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21.4 Doing the Right Thing

Of course, the Gilligan factor is a exaggeration, added for comic effect. But few would argue that the bottleneck between ideas and working systems has disappeared completely. Even today, the cost of developing software far exceeds the cost of computer hardware. Why must programming be so complex?

Let's consider the situation carefully. By and large, the root of the complexity in developing software isn't related to the role it's supposed to perform -- usually this is a well-defined real-world process. Rather, it stems from the mapping of real-world tasks onto computer-executable models. And this mapping is performed in the context of programming languages and tools.

The path toward easing the software bottleneck must therefore lie, at least partially, in optimizing the act of programming itself by deploying the right tools. Given this realistic scope, there's much that can be done now -- there are a number of purely artificial overheads inherent in our current tools.

21.4.1 The Static Language Build Cycle

Using traditional static languages, there is an unavoidable overhead in moving from coded programs to working systems: compile and link steps add a built-in delay to the development process. In some environments, it's common to spend many hours each week just waiting for a static language application's build cycle to finish. Given that modern development practice involves an iterative process of building, testing, and rebuilding, such delays can be expensive and demoralizing (if not physically painful).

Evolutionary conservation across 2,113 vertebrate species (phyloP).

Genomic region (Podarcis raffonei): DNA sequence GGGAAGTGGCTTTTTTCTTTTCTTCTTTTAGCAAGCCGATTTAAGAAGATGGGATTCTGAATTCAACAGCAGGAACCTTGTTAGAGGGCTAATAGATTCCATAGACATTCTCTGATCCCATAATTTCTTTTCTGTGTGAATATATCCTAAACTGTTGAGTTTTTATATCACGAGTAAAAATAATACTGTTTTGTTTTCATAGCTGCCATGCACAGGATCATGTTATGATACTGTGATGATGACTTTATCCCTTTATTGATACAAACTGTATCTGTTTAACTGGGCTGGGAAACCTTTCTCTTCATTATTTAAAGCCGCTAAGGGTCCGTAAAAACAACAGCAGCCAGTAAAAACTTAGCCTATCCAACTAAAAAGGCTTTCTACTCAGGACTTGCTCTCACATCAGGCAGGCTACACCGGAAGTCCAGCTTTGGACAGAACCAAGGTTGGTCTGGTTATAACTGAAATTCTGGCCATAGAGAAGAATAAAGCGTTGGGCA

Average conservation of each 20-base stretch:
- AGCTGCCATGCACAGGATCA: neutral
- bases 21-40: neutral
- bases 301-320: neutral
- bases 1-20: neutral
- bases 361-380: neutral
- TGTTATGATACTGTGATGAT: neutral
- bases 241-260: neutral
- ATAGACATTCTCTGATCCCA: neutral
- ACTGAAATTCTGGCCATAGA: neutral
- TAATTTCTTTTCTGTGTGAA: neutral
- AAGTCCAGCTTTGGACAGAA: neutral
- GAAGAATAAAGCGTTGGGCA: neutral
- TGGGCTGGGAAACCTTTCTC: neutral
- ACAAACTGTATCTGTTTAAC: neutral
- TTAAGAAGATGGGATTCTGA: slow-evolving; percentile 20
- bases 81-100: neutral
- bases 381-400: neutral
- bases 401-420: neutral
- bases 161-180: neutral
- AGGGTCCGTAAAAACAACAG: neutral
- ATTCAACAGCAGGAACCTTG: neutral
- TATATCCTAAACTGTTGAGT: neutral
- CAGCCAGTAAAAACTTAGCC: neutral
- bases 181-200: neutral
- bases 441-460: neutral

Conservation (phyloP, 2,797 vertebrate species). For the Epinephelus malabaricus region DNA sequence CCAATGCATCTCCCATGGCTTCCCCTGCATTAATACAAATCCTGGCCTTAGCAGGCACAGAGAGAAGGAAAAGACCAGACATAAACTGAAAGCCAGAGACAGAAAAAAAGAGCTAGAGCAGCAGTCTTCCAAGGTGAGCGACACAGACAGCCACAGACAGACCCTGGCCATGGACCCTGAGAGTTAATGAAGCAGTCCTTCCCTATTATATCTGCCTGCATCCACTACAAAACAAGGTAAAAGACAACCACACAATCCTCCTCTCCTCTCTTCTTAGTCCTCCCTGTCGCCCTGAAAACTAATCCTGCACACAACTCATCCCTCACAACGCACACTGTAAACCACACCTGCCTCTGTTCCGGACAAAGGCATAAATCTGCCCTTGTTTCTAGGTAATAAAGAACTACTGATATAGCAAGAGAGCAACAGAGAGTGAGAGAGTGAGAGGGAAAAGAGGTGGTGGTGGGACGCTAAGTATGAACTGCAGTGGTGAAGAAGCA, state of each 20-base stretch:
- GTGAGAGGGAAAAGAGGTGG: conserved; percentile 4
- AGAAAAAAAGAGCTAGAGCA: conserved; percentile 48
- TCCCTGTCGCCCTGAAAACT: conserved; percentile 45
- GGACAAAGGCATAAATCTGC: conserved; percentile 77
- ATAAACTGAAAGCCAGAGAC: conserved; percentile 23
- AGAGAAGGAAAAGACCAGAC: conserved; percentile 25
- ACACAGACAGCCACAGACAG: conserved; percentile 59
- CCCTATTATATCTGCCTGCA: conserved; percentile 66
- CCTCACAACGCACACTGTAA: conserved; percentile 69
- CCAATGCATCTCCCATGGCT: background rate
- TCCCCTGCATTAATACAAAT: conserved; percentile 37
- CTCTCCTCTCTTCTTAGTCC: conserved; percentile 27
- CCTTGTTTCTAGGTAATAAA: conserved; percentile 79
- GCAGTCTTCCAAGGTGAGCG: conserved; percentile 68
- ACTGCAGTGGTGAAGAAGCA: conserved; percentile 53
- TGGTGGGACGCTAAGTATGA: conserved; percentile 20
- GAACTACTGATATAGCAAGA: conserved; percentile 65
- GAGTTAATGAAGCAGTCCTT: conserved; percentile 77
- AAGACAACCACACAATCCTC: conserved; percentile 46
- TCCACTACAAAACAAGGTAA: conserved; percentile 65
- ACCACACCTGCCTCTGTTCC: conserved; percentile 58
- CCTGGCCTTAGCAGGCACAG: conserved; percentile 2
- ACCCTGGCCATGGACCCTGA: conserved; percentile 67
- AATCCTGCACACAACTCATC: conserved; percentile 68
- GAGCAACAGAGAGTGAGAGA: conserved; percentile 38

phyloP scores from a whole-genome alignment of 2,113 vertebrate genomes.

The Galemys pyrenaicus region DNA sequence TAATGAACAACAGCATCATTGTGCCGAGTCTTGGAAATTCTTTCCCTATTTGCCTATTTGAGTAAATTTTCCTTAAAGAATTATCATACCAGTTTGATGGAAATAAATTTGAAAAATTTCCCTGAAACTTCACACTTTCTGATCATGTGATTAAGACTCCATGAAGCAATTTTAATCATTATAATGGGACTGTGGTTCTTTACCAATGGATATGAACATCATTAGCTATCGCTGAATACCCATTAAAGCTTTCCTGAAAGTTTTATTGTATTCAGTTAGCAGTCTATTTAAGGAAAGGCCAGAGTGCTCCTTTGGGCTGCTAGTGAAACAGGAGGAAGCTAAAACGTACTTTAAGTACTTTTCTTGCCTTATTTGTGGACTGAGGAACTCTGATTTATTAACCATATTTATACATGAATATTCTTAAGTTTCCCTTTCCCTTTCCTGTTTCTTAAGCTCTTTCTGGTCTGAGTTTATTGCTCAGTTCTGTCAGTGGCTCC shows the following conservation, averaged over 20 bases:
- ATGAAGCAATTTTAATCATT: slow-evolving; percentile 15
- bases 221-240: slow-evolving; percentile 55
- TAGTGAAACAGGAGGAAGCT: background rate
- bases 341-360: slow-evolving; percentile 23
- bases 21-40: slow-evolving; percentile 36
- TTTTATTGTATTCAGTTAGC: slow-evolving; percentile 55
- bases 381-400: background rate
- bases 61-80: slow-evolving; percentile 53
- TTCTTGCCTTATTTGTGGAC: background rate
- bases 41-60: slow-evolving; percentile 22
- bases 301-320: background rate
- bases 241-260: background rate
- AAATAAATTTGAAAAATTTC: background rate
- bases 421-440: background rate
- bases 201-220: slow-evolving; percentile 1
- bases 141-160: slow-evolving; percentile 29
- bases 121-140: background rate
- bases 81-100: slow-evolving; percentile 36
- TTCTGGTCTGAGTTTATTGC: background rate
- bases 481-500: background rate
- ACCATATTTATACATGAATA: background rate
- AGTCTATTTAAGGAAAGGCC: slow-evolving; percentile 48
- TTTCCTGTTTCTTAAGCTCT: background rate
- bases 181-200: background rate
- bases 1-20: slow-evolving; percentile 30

Of course, this varies from shop to shop, and in some domains the demand for performance justifies build-cycle delays. But I've worked in C++ environments where programmers joked about having to go to lunch whenever they recompiled their systems. Except they weren't really joking.

21.4.2 Artificial Complexities

With many traditional programming tools, you can easily lose the forest for the trees: the act of programming becomes so complex that the real-world goal of the program is obscured. Traditional languages divert valuable attention to syntactic issues and development of bookkeeping code. Obviously, complexity isn't an end in itself; it must be clearly warranted. Yet some of our current tools are so complex that the language itself makes the task harder and lengthens the development process.

21.4.3 One Language Does Not Fit All

Many traditional languages implicitly encourage homogeneous, single-language systems. By making integration complex, they impede the use of multiple-language tools; therefore, instead of being able to select the right tool for the task at hand, developers are often compelled to use the same language for every component of an application. Since no language is good at everything, this constraint inevitably sacrifices both product functionality and programmer productivity.

Until our machines are as clever at taking directions as we are (arguably, not the most rational of goals), the task of programming won't go away. But for the time being, we can make substantial progress by making the mechanics of that task easier. And this topic is what I want to talk about now.

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